Life doesnât get any more stressful than Ben and Iâs daily Backgammon duel whilst we await our delicious Pad Thai or Fried Rice mountains to materialise from Aoiâs magic one-hob kitchen. I finish our time in Phayam two games up. âBonza!ââŚ oh Phayam! Phayam. That reminds me. Another reason Aoiâs eatery and our island stay is such a joy (aside from the Massaman curry thatâs the best in Thailand, the divinest pumpkin, tofu and vegetable curry and the assistant girl Aoi takes on halfway through the week who is the most beautiful I will see in all my time in Thailand) is little Phayam. All thirteen months and four teeth of him. Her cute as heck son. Named after the island of his birth and home and happy to smile and dribble and dodder around and be played with whilst we wait.
So finally. A true little island paradise! Without yet the tourist influx which is so often the price of fame and beauty. It will come no doubt. The fame and the tourists. Koh Phayamâs first air-conditioned bungalows are currently under construction. The islandâs expected to have mains electricity within the next two years. A popular half hour program âThailandâs Hidden Paradiseâ was recently screened in Germany we are told and rumour has it Lonely Planet are about to wise up and expand from half a paragraph dismissal to a more substantial load of waffle in their next relevant editions. The LP kiss of death. The cat is firmly out of the bag and onto the beach.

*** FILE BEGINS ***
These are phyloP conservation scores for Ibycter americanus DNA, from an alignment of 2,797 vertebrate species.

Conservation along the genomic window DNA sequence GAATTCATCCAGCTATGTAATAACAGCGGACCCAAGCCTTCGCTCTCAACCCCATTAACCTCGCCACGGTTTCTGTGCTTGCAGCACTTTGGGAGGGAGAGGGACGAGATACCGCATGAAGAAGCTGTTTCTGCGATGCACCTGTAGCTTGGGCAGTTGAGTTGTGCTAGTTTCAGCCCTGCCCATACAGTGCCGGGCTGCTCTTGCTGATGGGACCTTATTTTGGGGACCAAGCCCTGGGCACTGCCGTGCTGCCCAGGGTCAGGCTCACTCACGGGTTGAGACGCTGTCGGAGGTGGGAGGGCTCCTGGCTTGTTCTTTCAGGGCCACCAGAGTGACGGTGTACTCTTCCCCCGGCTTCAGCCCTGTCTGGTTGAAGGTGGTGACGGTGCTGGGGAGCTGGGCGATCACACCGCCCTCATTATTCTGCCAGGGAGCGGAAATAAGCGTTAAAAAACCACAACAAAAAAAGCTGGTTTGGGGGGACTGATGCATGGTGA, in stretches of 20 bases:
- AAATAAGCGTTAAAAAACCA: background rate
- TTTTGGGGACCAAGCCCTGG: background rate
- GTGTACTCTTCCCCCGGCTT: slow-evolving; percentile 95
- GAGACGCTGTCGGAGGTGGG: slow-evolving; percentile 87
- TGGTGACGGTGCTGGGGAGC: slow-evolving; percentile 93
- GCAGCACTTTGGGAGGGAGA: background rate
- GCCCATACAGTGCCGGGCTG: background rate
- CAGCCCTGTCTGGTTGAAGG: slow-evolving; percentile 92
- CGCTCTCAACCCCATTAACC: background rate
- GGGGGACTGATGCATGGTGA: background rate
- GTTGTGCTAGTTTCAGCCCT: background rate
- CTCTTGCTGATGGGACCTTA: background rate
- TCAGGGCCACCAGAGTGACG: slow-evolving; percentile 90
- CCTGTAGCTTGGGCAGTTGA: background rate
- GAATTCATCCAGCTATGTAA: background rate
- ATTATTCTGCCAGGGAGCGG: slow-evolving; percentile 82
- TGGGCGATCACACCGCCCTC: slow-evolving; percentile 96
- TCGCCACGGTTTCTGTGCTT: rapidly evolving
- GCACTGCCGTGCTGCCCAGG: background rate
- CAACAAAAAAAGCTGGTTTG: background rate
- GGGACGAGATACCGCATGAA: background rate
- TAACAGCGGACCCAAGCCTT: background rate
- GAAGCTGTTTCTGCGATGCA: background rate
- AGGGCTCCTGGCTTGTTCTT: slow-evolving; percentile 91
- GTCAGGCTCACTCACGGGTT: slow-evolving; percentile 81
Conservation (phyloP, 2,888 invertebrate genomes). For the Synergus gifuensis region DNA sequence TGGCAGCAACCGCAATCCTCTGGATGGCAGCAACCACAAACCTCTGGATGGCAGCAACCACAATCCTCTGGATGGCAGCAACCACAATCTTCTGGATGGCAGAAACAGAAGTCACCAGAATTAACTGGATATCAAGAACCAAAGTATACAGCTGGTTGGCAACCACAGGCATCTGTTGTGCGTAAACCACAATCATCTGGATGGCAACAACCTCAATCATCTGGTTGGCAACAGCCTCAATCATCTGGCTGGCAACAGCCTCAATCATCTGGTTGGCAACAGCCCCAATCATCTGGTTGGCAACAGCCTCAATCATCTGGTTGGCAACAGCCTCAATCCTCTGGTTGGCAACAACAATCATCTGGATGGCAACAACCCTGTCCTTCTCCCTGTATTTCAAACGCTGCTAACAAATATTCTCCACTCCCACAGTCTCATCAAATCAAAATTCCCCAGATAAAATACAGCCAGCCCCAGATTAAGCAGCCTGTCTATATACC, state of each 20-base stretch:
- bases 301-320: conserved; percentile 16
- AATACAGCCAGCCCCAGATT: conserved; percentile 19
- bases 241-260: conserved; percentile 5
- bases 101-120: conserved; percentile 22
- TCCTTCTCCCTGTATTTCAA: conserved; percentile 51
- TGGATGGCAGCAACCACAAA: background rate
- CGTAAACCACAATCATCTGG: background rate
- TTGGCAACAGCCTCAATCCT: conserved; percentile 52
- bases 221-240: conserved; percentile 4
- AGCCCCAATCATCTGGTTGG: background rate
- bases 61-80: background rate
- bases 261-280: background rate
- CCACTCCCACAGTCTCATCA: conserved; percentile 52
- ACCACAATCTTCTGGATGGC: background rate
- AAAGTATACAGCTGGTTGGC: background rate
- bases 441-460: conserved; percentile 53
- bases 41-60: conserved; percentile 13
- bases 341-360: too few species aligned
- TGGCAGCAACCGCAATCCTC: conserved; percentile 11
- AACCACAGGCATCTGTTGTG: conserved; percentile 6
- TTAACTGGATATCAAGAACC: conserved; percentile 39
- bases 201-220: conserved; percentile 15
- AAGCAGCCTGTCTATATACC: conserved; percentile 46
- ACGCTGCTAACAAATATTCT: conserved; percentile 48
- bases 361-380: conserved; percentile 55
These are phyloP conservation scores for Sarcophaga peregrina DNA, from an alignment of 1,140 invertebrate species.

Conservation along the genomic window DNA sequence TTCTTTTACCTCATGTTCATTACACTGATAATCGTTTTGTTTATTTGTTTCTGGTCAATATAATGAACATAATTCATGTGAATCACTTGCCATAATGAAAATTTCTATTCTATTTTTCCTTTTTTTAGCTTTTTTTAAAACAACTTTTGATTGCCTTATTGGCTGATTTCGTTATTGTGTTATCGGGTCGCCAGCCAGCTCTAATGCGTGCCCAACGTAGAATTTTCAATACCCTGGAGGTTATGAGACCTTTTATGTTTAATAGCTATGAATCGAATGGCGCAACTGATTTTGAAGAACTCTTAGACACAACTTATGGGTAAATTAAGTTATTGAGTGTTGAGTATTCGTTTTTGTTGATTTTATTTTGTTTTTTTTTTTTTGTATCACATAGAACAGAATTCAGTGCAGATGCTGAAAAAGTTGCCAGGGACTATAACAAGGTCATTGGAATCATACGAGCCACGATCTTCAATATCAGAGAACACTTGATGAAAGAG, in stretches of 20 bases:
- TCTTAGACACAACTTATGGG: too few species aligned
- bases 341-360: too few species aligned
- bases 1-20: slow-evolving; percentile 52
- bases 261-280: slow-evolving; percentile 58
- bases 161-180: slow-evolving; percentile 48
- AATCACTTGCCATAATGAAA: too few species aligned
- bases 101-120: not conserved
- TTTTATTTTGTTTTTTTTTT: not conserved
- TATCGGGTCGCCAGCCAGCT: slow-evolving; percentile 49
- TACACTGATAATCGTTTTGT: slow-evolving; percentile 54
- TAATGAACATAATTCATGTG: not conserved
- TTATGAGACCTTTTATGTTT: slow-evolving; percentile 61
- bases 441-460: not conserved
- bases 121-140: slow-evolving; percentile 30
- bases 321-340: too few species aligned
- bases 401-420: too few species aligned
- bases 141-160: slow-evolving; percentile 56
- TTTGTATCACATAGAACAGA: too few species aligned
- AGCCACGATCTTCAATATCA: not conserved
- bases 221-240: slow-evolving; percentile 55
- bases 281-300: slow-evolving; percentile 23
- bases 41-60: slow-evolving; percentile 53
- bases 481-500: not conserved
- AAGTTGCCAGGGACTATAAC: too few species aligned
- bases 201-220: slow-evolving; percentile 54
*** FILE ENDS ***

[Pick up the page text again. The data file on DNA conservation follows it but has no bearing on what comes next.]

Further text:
But I have had my time.
Itâs hot-hot-HOT here today! I lie (at a heavy angle nowâŚ âcrack!â) my mind fogging over. Mesmerised; hypnotised; anaesthetised by the sound of perpetual wave motion. I could fall asleep hereâŚ forever. Maybe in two years time some Suit strolling along the beach, trying not to get his pinstripes too sandy whilst analysing reinforced concrete foundations viability parameters will happen upon a peculiar sight. A skeleton lying on a sun lounger sunk irretrievably into the sands. It will be my sun bleached bones staring back at him. Gathered where I lay. Eyeballing him in that peculiarly piercing, lively way that only skulls can. Lopsided with a big f**kinâ ghoulish grin on my cue-ball face and a sign strung aslant about my neck reading âHah! Sorry Mack, I got here first!â.